26 October 2018
OUR STORIES WILL NOT STAY SECRET
How are black, brown, Muslim and working class groups forced into silence?
“Even when our communities don’t have the jargon for it, we know it because we live it, our bodies archiving. A kind of testimony.” – Farzana Khan
In a society dominated by the politics of fear and shame – how are black, brown, Muslim and working class groups forced into silence? What language must be created between ourselves – outside of oppression and beyond hurt – to hear each other and transform the world over?
A powerful evening of inspiring discussions and performances, in response to Farzana Khan’s debut piece “Revolutionary Mothering: Staying Alive in Violent Times”. Joining the conversation were writer and arts educator Farzana Khan, former Young People’s Laureate for London, Selina Nwulu, Dr Azeezat Johnson and singer/song-writer Promi Ferdousi.
Photos: Rowan Spray
26 October 2018
19:00 - 21:00
£10 / £7
Writer and Arts Educator
Farzana Khan is a writer, cultural producer and an award-winning arts educator. Farzana works at Platform, a climate and social justice organisation working across arts, education, research and activism. Farzana has over 10 years background in youth and community work particularly focused on arts-based education projects both in the UK and internationally. Her academic focus has been on radical and transformative education through creativity. She is the co-founder of Healing Justice London, building community repair and self-transformation models based on non-eurocentric methods for communities of colour. Farzana is a Fellow at the International Curatorial Forum and currently curating a Black Activism Map with the Stuart Hall Foundation, mapping cultural resistance in the UK. Her areas of work and writing focus gender and racial justice, self and social transformation to interrupt cycles of harm and violence, community repair and self-healing.
Selina Nwulu is a writer, social researcher and campaigner with a focus on social and environmental justice, education and global politics. She was Spread the Word’s Young Poet Laureate for London 2015-16. Her work has been featured in Vogue, Blavity, i-D and ES Magazine. She has toured with her poetry both nationally and internationally, most notably at Glastonbury, Edinburgh Fringe and StAnza Poetry Festival, St Andrews and Cúirt Literature Festival in Galway as well as a literary tour in Northern India with the British Council. She has been commissioned by Apples and Snakes, the RSA, A New Direction and the Wellcome Trust. Her debut collection, The Secrets I Let Slip, was published by Burning Eye Books in 2015 and is a Poetry Book Society (PBS) recommendation. She has written for outlets including for The Guardian, Red Pepper, Sable Litmag and the New Humanist.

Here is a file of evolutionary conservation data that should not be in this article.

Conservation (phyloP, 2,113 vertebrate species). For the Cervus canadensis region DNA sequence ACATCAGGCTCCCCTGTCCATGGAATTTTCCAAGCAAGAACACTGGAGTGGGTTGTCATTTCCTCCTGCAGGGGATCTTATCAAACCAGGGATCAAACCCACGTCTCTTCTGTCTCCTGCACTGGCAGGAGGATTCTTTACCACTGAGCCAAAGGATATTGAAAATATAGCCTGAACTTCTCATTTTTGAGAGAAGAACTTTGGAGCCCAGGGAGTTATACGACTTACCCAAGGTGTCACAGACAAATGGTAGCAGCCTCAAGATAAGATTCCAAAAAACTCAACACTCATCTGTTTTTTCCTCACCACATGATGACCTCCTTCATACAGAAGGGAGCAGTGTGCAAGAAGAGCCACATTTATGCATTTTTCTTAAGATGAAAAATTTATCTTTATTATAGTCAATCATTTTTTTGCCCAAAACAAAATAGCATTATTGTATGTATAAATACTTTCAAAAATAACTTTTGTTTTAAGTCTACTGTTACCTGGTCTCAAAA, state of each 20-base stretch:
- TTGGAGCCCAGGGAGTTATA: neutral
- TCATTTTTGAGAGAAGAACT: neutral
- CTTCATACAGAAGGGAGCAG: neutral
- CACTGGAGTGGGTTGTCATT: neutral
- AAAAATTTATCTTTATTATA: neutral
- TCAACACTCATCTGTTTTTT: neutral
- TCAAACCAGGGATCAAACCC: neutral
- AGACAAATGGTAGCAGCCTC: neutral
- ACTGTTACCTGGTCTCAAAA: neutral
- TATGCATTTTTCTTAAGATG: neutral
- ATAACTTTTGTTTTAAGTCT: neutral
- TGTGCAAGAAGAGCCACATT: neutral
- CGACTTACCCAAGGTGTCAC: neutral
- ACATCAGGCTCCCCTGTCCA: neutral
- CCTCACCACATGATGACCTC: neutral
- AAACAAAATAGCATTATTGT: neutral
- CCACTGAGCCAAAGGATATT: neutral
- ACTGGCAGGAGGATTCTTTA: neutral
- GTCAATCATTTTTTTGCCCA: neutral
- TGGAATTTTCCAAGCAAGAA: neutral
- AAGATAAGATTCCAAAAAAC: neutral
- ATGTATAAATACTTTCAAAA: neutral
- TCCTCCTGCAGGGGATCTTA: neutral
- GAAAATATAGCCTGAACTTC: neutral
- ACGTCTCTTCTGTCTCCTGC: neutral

Azeezat Johnson is a social geographer, interested in developing conversations about Black (and) Muslim geographies which pushes against the racialisation of our bodies as Other to a neutralised White Self. My PhD research (completed at University of Sheffield in 2017) grew from this vein of thinking: it used the clothing practices of Black Muslim women in Britain to explore how the performance of one’s identity changes as we move through and interact with different objects, bodies, gazes and spaces. This pushed against a static reading of Black Muslim women (that are too often constructed as either Black or Muslim). It also moved beyond the hypervisibility of the headscarf within academic and popular debates by pointing to the multitude of different presentations that are used.
Bilingual poet, singer, writer with Voices That Shake and teacher. Her tag line is BBW; Big Beautiful Wise, she is an ambassador for body positivity, a survivor of state violence, and a champion of mental health.